Vegetative Community Development Over 30 Years within Pine Plantations on Reclaimed Mine Land in EastChristian CL, Oswald BP*, Williams HM and Farrish KW
Division of Environmental Science, Arthur Temple College of Forestry and Agriculture, Stephen F Austin State University, Nacogdoches, TX 75962, USA
- *Corresponding Author:
- Oswald BP
Division of Environmental Science
Arthur Temple College of Forestry and Agriculture
Stephen F Austin State University
Nacogdoches, TX 75962, USA
E-mail: [email protected]
Received Date: January 27, 2017 Accepted Date: February 13, 2017 Published Date:February 19, 2017
Citation: Christian CL, Oswald BP, Williams HM, Farrish KW (2017) Vegetative Community Development Over 30 Years within Pine Plantations on Reclaimed Mine Land in East Texas. Forest Res 6: 194. doi: 10.4172/2168-9776.1000194
Copyright: © 2017 Christian CL, et al. This is an open-access article distributed under the terms of the Creative Commons Attribution License, which permits unrestricted use, distribution, and reproduction in any medium, provided the original author and source are credited.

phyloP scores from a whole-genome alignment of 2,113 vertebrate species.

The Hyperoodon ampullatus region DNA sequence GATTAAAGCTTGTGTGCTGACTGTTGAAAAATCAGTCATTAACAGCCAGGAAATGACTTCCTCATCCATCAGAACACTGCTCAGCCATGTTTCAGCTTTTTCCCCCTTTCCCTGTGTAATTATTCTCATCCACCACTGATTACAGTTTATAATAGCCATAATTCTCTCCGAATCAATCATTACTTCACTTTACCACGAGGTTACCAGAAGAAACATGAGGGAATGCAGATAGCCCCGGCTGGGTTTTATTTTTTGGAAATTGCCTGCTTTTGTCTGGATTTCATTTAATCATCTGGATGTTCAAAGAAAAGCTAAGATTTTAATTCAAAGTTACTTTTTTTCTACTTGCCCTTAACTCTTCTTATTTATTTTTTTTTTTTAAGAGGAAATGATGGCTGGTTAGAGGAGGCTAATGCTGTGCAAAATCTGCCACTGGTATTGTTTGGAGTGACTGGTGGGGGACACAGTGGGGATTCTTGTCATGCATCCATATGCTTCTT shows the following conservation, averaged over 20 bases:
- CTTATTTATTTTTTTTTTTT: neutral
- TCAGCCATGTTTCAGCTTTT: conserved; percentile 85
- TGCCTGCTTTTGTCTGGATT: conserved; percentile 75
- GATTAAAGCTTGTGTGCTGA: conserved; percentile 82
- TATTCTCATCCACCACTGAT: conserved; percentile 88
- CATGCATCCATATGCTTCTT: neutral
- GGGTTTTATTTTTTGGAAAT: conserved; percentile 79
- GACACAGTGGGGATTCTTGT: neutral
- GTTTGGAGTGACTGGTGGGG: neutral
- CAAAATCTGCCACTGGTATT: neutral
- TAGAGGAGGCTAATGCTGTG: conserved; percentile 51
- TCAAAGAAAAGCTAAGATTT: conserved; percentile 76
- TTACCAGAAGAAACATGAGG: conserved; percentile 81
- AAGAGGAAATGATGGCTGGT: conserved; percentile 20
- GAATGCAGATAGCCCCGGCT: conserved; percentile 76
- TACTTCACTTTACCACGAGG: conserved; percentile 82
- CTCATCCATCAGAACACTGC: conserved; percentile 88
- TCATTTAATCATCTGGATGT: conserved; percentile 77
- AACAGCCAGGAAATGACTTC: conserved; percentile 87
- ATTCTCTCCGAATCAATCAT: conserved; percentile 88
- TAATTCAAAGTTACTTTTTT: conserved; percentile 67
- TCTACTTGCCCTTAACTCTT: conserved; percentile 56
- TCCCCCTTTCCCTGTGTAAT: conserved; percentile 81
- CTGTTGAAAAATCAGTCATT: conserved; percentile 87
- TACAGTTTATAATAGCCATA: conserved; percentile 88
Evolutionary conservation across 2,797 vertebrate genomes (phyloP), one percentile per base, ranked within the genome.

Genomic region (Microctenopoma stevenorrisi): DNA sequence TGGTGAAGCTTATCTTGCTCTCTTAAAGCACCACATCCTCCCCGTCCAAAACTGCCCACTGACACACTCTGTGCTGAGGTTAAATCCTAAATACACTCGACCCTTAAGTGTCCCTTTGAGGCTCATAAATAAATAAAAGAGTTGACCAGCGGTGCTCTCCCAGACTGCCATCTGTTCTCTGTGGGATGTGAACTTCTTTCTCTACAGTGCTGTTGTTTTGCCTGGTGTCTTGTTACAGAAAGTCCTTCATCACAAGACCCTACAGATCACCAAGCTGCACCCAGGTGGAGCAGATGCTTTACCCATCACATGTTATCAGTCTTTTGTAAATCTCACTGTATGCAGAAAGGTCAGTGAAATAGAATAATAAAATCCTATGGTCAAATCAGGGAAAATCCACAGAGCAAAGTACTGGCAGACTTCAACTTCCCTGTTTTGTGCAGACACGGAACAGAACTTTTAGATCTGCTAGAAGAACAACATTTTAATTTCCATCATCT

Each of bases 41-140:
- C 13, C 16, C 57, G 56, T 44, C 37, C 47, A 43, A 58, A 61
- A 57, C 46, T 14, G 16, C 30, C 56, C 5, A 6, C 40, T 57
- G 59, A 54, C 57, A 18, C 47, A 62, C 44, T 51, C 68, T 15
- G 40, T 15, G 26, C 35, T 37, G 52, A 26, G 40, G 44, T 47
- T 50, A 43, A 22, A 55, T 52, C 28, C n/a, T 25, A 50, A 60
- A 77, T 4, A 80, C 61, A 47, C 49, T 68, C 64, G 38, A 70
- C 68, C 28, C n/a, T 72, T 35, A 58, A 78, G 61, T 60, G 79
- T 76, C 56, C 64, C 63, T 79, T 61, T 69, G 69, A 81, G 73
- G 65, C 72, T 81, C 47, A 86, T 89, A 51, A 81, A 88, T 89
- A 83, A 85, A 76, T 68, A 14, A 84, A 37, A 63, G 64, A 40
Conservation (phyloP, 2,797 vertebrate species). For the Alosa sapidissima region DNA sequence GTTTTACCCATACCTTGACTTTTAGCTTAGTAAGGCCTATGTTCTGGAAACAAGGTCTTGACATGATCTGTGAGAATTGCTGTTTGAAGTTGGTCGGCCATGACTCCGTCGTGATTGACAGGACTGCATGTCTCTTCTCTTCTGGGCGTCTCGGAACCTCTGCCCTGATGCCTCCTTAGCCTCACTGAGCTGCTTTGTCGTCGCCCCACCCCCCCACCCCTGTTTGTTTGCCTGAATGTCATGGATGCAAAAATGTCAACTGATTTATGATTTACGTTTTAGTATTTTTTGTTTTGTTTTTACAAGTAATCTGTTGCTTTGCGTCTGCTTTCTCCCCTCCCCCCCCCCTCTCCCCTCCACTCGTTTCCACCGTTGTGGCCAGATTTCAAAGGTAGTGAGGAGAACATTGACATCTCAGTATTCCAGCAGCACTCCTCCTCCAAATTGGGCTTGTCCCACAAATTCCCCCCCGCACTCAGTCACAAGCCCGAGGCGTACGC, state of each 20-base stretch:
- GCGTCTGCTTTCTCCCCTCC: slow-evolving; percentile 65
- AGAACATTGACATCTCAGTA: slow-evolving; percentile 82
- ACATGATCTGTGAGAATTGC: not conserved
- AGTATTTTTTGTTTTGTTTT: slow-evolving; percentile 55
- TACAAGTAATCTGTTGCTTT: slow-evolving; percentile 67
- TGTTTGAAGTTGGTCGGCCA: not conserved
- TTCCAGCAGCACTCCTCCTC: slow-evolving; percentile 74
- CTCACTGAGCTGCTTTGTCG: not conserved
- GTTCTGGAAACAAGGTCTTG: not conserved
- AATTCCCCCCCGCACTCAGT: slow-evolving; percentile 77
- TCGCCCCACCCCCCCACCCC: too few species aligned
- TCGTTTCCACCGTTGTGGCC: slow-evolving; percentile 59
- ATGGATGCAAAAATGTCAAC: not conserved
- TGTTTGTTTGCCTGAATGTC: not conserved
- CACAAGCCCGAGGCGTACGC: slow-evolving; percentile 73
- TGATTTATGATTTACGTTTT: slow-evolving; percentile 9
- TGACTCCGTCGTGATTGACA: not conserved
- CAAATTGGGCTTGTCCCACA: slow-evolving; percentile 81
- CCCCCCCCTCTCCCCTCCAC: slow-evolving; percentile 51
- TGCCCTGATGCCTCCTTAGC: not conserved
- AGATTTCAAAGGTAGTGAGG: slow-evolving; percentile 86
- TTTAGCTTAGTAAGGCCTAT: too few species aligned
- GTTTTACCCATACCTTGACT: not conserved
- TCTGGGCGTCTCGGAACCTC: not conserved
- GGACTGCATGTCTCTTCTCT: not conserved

Reclamation of surface mines to plantation forests is a management option that reestablishes both economic and ecological functions after mining. This study investigated vegetative community characteristics (composition, richness, importance) over time in loblolly pine (Pinus taeda L.) plantations established over a thirty-year period on reclaimed lignite coal surface mine land in East Texas, United States. The open landscape of newly planted loblolly pine plantations on reclaimed mine land was amenable to shade-intolerant herbaceous and grass species but, when the canopy closed, favored woody species (trees, shrubs, vines) within two decades after stand establishment. Given that these plantations were established on sites generally described as dry to mesic uplands, species composition was generally congruent with East Texas ecology. Community composition, species richness and species importance were discussed, and loblolly pine growth data and vegetative community characteristics of unmined loblolly pine plantation sites in East Texas were compared to reclaimed sites. Surface mined lands reclaimed to plantation forests are ideal locations to conduct further research on how biodiversity and other ecosystems services can be improved while maintaining intended economic and ecological purposes.